Volume II - Chapiter 11 (... cont'd ... Part 2)

 

THE BUILD-UP TO AUSTERLITZ (1) 

ULM, OR THE INCREDIBLE ROUT OF THE AUSTRIANS

 

 

The size of the armies ranged against him would have daunted anyone but the Emperor.

 

Napoleon arrived in Strasburg on September 26 at 5:00 p.m., having left Saint-Cloud two days earlier at 4:00 in the morning.

Just before crossing the Rhine Napoleon made his famous proclamation to French troops in which he blamed the Austrians’ aggression and English gold.  “Whatever the obstacles we have to face, we will be victorious and we will not rest until we have planted our “Eagles” upon the territory of our enemies”.

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On September 30, before crossing the Rhine, he issued the well-known proclamation to the army in which, after condemning the Austrian aggression against Bavaria and pronouncing anathema upon "English gold and hatred," he concluded:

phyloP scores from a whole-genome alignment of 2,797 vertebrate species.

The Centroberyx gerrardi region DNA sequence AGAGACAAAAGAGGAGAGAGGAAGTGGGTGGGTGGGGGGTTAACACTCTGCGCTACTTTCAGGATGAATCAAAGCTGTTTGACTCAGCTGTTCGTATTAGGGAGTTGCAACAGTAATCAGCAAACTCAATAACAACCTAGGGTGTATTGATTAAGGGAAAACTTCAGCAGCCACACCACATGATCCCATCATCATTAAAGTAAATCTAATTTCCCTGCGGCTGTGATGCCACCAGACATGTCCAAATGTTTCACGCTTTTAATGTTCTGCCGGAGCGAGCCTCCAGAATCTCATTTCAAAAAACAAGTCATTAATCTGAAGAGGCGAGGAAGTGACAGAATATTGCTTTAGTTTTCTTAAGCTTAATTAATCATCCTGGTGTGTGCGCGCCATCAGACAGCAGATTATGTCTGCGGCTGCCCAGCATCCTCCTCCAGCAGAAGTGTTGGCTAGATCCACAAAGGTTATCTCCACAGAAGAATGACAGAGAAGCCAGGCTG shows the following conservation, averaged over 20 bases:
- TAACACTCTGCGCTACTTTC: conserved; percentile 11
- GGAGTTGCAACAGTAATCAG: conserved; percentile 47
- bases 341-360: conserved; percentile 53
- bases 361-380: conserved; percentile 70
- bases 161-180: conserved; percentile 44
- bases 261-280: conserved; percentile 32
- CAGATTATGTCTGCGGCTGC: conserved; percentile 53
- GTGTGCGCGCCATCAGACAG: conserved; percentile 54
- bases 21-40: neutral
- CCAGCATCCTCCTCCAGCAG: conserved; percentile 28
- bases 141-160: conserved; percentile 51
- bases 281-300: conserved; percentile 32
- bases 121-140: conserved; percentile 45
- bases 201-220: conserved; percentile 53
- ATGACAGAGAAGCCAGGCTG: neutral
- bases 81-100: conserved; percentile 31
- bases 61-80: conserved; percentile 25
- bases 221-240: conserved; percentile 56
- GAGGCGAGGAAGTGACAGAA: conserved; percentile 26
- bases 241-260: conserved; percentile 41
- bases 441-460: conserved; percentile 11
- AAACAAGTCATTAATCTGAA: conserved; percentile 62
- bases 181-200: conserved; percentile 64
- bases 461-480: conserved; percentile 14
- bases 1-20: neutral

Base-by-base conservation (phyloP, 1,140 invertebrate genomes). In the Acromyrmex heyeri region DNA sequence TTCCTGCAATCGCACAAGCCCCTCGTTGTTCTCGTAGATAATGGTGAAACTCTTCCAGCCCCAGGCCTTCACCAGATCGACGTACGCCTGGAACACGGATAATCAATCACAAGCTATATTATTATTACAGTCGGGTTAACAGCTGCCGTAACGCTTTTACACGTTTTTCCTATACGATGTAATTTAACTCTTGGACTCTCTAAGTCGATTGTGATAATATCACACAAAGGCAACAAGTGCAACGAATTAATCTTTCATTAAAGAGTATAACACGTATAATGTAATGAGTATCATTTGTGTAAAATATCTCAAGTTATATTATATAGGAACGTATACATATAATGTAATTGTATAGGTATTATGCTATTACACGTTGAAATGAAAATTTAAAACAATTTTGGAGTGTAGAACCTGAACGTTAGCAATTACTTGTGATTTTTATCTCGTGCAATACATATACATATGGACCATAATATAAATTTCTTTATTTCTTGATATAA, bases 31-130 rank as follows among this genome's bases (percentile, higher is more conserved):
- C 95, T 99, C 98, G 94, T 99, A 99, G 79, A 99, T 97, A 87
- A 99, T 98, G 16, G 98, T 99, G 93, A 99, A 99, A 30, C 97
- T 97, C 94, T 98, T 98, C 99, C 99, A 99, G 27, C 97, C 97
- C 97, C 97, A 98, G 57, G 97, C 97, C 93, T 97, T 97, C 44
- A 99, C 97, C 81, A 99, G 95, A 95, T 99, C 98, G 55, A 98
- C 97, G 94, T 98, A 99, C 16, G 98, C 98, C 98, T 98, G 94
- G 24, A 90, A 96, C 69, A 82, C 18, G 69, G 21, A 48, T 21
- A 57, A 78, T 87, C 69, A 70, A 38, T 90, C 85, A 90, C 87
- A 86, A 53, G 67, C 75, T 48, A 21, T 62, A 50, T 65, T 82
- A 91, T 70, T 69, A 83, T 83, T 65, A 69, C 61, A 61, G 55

“Whatever the obstacles we have to face, we will be victorious and we will not rest until we have planted our “Eagles” upon the territory of our enemies”.

 

 

General Mack’s hopes are dashed

 

Led by General Mack, 80,000 Austrians invaded Bavaria, whose Elector, an ally of the Emperor, had to flee Munich and seek refuge with his court and army at Wurzberg. The Austrians then advanced toward Ulm.

General Mack, Baron of Leiberich (1752-1828) Commander-in-chief of the main Austrian army. After the Austrian defeat, he was unjustly blamed for the capitulation of Ulm by his fellow countrymen and treated with great cruelty. Judged by court-martial, he was sentenced to death. The sentence was later commuted to life imprisonment, and a few years later, he was liberated thanks to the intervention of Archduke Charles.

 

Napoleon’s plan consisted of attacking and, of course, defeating the Austrians before they could join up with the Russians, and then making for Vienna along the left bank of the Danube. In order to achieve this, he had to outflank Mack’s army, surround it and cut it off from Vienna. But speed was absolutely vital, so that the Austrians would have no time either to withdraw to the capital or meet up with the Russian army.